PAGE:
<img src="https://secure.leadforensics.com/133892.png" alt="" style="display:none;">

Sales and Operation Planning (S&OP) is a key business tool which enables effective communication links for top management to coordinate the various planning activities across a business and create an overall business plan. 

This is why it’s vital to have a robust process in place to make it work. Here’s how you can get started...

Get buy-in from your team

Customer Service Banner RS

This is a key starting point when creating a robust S&OP process. The first step is to ensure your managers are all onboard - which means ensuring they not only completely understand what the process involves but more importantly, why it’s happening and its importance to the business. They should also be involved in the decision-making process.

Then, you need to get buy-in from the rest of your team. This is why getting your managers onboard with your vision is so vital - they can communicate this to the rest of your team having bought into it themselves.

Remember: the success of an S&OP process doesn’t just depend on the tools and technology you adopt. It’s also underpinned by the people working together to execute this (working together is the key phrase here).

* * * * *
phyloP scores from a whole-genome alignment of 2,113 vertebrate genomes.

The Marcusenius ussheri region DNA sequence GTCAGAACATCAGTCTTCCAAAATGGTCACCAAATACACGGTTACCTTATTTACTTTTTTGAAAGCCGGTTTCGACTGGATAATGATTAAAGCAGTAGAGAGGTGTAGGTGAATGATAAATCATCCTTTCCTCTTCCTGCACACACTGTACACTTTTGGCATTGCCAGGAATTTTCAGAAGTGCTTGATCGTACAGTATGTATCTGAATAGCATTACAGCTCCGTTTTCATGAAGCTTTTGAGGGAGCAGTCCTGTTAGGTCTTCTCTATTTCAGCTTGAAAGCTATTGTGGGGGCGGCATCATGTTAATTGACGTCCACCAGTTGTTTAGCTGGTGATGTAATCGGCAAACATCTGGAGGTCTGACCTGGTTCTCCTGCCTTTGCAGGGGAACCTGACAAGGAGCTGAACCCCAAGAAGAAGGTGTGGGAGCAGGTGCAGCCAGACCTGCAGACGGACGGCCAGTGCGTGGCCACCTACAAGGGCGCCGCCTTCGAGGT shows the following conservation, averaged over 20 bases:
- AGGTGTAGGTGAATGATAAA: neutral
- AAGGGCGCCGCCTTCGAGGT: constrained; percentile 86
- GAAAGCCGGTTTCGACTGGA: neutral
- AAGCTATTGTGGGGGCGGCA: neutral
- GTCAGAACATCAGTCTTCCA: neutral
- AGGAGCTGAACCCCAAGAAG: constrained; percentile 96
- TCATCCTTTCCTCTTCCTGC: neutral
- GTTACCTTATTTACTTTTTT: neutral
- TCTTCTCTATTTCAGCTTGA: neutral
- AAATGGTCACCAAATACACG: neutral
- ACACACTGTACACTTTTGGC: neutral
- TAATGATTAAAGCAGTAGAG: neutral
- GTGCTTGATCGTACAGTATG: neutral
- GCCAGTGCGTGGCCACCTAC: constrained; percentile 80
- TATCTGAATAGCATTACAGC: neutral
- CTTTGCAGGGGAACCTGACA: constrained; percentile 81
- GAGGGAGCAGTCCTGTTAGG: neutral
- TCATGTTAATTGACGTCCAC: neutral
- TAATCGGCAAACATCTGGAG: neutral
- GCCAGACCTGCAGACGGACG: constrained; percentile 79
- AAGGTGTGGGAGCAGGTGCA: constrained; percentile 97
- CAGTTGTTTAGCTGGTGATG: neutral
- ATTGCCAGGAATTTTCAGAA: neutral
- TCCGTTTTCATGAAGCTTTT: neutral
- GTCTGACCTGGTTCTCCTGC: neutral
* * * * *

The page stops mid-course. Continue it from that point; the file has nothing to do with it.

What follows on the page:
Define your KPIs

You’ll need to have well-defined KPIs if you’re to track the impact of any new process/system. Work with your team (not just your managers; think about who else might be affected by a new S&OP process) to come up with some KPIs. Ensure your key team members have a say (and are heard!!!!) which will also help you to secure their buy-in.

A few KPIs to think about are:

  • On Time in Full (OTIF) - customer delivery success
  • Out of Stock (OOS) - both actual and predicted
  • Warehouse capacity and utilisation
  • Forecast accuracy

Make sure all stakeholders are still onboard

Mature couple meeting architect for construction project

Once you’ve agreed on your KPIs, it’s time to review them periodically. A monthly review process works great for many organisations.

As well as ensuring you’re hitting your targets, monthly reviews also check that your stakeholders are still invested in the S&OP process. For instance, monthly reports and figures show that the new process is working so serves as validation for stakeholders that it was the right approach to take.

Ensure your supply planning process is up to scratch

This part of the process ensures that your products are available when needed and they’re manufactured at the lowest cost and highest quality. When your supply planning teams hold their review meetings, they should be looking for answers to these questions:

  • How much inventory do we hold?
  • How should we be responding to demand?
  • What are our priorities for production?
  • Should we expand capacity?
  • How should we be allocating products if there’s a shortage?